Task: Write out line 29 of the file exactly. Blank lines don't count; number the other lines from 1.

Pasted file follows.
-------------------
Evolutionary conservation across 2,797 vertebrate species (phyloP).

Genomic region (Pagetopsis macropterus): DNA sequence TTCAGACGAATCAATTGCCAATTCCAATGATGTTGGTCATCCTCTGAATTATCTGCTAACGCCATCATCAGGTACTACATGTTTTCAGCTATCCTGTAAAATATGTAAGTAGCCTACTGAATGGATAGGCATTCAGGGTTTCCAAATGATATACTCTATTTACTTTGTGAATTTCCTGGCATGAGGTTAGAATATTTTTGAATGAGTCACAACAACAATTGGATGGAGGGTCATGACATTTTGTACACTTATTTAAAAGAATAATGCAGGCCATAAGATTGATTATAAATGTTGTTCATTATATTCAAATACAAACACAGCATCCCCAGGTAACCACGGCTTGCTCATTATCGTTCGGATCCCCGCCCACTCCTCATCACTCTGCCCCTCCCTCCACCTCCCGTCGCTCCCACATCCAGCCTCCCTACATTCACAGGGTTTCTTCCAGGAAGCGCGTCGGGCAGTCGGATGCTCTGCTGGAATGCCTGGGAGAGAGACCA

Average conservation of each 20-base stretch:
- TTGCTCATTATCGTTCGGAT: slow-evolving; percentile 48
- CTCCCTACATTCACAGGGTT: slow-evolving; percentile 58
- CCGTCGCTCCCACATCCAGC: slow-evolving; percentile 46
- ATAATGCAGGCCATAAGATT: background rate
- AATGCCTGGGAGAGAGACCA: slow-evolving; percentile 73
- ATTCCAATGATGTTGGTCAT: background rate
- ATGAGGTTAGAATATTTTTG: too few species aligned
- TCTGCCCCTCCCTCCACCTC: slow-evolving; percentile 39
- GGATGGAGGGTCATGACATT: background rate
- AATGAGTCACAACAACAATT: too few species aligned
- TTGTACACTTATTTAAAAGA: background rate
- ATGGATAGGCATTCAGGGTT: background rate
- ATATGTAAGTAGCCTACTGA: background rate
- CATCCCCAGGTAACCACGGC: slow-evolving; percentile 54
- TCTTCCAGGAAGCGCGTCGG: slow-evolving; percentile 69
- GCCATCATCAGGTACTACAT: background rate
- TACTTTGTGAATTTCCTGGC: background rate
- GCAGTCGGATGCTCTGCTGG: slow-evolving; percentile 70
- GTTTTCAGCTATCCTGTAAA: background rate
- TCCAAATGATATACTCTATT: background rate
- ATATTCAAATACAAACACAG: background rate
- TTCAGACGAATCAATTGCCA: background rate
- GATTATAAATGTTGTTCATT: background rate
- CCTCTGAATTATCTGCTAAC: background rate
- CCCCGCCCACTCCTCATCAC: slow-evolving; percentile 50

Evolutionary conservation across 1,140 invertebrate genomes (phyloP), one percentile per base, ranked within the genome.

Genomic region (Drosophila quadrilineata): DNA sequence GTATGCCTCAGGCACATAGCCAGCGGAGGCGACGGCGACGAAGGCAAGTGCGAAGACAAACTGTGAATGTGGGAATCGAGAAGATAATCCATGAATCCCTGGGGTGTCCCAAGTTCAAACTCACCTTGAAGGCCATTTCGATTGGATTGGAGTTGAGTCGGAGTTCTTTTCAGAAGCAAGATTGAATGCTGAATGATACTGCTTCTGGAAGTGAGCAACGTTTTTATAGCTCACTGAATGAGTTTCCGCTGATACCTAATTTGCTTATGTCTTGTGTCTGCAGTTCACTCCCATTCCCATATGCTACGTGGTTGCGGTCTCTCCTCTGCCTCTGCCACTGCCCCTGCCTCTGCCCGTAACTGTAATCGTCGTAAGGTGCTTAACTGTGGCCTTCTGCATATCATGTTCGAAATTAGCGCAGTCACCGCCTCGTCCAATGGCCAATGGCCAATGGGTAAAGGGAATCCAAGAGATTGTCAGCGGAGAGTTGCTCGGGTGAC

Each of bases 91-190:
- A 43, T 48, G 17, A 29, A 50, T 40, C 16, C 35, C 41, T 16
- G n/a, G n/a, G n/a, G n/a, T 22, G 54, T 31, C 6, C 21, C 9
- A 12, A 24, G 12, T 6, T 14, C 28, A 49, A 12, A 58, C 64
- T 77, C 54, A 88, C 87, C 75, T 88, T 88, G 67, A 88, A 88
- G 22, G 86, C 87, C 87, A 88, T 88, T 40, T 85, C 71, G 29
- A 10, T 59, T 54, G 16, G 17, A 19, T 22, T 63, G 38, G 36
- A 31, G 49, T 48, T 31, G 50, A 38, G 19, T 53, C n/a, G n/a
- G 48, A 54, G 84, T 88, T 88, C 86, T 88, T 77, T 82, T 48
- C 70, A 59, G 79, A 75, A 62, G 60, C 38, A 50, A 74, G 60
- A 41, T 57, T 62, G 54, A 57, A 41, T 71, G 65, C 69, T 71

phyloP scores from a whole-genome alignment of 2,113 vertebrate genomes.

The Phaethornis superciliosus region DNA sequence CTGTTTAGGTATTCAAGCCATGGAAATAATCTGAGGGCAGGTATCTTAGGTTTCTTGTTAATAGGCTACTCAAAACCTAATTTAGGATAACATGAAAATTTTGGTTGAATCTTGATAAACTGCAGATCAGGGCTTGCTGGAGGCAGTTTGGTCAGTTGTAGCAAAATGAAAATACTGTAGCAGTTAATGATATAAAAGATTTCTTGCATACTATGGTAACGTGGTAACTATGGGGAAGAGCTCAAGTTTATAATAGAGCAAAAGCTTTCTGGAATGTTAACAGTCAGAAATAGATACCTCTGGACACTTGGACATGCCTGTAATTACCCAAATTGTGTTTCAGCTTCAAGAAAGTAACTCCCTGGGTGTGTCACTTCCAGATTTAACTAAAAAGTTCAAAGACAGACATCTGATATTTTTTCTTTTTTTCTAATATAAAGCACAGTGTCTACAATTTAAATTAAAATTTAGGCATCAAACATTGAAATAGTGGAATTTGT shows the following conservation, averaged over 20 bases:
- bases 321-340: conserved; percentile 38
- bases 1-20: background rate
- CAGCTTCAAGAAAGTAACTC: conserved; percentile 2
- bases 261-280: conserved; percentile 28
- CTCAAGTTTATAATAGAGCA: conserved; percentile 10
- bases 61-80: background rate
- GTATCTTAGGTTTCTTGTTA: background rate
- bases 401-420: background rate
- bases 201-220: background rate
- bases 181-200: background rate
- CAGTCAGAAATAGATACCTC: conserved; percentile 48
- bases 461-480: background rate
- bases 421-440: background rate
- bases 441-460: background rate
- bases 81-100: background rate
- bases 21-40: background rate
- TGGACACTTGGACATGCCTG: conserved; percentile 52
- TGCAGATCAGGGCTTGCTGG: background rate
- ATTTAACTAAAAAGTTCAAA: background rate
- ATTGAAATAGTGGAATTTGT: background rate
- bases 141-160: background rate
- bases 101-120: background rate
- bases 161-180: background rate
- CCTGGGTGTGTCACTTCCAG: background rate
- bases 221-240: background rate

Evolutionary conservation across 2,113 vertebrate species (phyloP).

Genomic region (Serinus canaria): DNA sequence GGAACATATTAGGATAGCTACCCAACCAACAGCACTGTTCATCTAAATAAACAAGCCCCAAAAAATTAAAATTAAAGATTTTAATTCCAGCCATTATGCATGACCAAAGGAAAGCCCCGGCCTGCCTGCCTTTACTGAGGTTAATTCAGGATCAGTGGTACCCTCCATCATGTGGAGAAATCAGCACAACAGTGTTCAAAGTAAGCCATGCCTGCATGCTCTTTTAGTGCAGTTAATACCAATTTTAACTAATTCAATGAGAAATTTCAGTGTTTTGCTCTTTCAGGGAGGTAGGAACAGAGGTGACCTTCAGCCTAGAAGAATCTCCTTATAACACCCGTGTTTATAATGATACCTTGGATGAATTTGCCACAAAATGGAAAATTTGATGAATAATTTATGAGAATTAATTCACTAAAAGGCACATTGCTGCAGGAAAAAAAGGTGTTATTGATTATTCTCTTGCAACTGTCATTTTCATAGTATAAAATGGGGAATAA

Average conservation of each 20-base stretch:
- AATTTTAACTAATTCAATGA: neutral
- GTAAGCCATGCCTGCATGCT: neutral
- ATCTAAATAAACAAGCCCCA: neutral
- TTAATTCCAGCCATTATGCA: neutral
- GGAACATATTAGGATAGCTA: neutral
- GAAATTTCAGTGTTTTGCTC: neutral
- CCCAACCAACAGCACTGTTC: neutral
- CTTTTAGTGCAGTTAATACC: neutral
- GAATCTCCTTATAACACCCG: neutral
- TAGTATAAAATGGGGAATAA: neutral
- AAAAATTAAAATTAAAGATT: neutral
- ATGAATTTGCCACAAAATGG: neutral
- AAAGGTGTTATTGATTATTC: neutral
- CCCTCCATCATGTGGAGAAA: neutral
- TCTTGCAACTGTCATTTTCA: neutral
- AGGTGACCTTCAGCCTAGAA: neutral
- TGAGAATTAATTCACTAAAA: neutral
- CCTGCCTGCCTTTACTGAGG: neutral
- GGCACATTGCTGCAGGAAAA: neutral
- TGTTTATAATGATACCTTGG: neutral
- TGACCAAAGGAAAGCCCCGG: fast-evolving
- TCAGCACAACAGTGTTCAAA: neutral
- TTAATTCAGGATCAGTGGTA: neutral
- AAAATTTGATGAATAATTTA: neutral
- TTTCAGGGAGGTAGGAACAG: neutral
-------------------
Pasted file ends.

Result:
Evolutionary conservation across 1,140 invertebrate genomes (phyloP), one percentile per base, ranked within the genome.